Trish Clark Gallery is pleased to present the first solo exhibition by Phil Dadson since 2015, as a complement to From Scratch: 546 Moons presented at Te Uru, Titirangi, as part of Auckland Festival 2018.
Phil Dadson has been pushing the boundaries of sound and intermedia art in New Zealand since the 70s. His highly inventive trans-disciplinary approach to making art includes solo performances and exhibitions, building experimental musical instruments and sonic objects, video / sound installation, music composition, graphic scores, drawing, sound sculptures and improvisations with invented instruments. Video has been a constant passion for Dadson, as much for its ability to synergistically combine image and sound as for its unique physicality.
The central focus of Elemental, in counterpoint to From Scratch: 546 Moons at Te Uru, is Dadson’s activated approach to landscape. Presenting the film April Music, 2017 for the first time (Dadson’s long-duration performative work is a 12-year project during which, in sequential months each year, Dadson performs a daily practice of a visual score – adding to January Music, 2014, February Music, 2015, and March Music, 2016), the kinetic score of April Music’s daily filming delivers acute poetry of local landscapes both abstracted and emblematic. This kinetic approach to landscape is also expressed in two dimensions: three large-scale works, two produced during Dadson’s Headlands/Fulbright Fellowship in San Francisco in 2016, alongside several works arising from Dadson’s intensive exploration of Antarctica’s Dry Valley during his Antarctica Residency in 2003. Dadson’s 1992 film Resonance, originally conceived and presented for a performance at Kawasaki Museum, Japan in 1993, is re-mastered here in high definition and manifests Dadson’s long adherence to the exploratory and provisional impulse.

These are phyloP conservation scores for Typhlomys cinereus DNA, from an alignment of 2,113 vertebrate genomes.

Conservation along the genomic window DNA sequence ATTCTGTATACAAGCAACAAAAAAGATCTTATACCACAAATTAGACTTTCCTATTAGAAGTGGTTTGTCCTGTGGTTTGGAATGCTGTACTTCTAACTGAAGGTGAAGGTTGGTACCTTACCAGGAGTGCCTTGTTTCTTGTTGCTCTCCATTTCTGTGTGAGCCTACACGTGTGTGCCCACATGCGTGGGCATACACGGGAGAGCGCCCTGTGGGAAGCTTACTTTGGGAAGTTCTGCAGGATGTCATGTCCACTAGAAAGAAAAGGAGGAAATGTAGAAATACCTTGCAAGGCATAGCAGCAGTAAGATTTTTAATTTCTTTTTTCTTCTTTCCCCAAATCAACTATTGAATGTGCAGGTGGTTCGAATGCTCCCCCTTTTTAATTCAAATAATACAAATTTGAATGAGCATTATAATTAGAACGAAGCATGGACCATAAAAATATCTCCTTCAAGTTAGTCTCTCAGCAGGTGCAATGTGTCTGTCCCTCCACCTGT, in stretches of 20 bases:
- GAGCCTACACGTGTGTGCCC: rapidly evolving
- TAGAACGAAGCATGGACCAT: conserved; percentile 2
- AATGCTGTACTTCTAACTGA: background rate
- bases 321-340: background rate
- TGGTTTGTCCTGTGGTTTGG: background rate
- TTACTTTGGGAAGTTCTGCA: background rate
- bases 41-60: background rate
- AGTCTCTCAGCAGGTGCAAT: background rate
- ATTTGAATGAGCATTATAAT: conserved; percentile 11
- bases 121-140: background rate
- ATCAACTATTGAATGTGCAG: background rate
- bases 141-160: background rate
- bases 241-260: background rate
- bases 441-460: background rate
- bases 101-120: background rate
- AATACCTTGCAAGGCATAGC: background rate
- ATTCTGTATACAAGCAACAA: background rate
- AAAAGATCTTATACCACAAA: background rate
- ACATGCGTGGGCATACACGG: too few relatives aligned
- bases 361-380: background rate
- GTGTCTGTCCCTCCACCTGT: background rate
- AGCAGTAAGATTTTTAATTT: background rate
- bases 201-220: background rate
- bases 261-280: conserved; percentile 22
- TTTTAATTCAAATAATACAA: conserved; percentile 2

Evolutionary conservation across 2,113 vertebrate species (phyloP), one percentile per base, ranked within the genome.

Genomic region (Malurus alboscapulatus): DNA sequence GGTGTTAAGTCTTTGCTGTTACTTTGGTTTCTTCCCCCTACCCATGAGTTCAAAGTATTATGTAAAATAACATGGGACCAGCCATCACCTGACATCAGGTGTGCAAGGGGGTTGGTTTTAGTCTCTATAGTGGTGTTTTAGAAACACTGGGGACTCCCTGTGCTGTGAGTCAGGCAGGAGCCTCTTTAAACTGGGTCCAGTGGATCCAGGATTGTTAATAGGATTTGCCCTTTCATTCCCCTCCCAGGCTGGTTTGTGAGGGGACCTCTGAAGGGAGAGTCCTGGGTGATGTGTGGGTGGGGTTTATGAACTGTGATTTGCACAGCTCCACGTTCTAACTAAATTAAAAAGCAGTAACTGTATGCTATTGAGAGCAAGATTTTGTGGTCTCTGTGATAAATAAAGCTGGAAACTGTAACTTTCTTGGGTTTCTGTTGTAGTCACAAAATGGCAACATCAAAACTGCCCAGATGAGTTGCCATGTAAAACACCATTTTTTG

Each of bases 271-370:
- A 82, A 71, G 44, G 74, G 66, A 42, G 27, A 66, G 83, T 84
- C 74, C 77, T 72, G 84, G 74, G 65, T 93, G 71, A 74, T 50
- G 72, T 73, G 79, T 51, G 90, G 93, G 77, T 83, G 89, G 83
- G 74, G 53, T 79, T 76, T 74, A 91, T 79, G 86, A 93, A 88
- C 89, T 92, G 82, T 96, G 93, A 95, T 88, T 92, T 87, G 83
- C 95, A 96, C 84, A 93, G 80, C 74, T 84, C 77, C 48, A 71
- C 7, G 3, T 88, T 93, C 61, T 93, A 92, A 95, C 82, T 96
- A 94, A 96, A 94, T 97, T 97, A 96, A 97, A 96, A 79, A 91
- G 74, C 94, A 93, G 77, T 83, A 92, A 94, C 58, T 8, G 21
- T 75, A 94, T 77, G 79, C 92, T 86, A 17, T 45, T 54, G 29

Appointed to the Sculpture Department at Auckland University’s Elam School of Fine Arts in 1977, Dadson held the position of Head of Intermedia/Time-based arts from 1986 – 2001. Throughout his career Dadson has been the recipient of many key awards and fellowships, enabling numerous international residency, exhibition and festival opportunities, most recently the Fulbright-Wallace Arts Trust Award at Headlands, San Francisco, in 2016. In 2001 he received a New Zealand Arts Foundation Laureate award, in 2003 an Antarctic Artist Fellowship and was appointed an Officer of the New Zealand Order of Merit (ONZM) in 2005.
Trish Clark and the artist extend grateful thanks to Simon Ogston and Orlando Stewart for generously allowing the screening of Philip Dadson: Sonics From Scratch, 2015, premiered in the New Zealand International Film Festival 2016.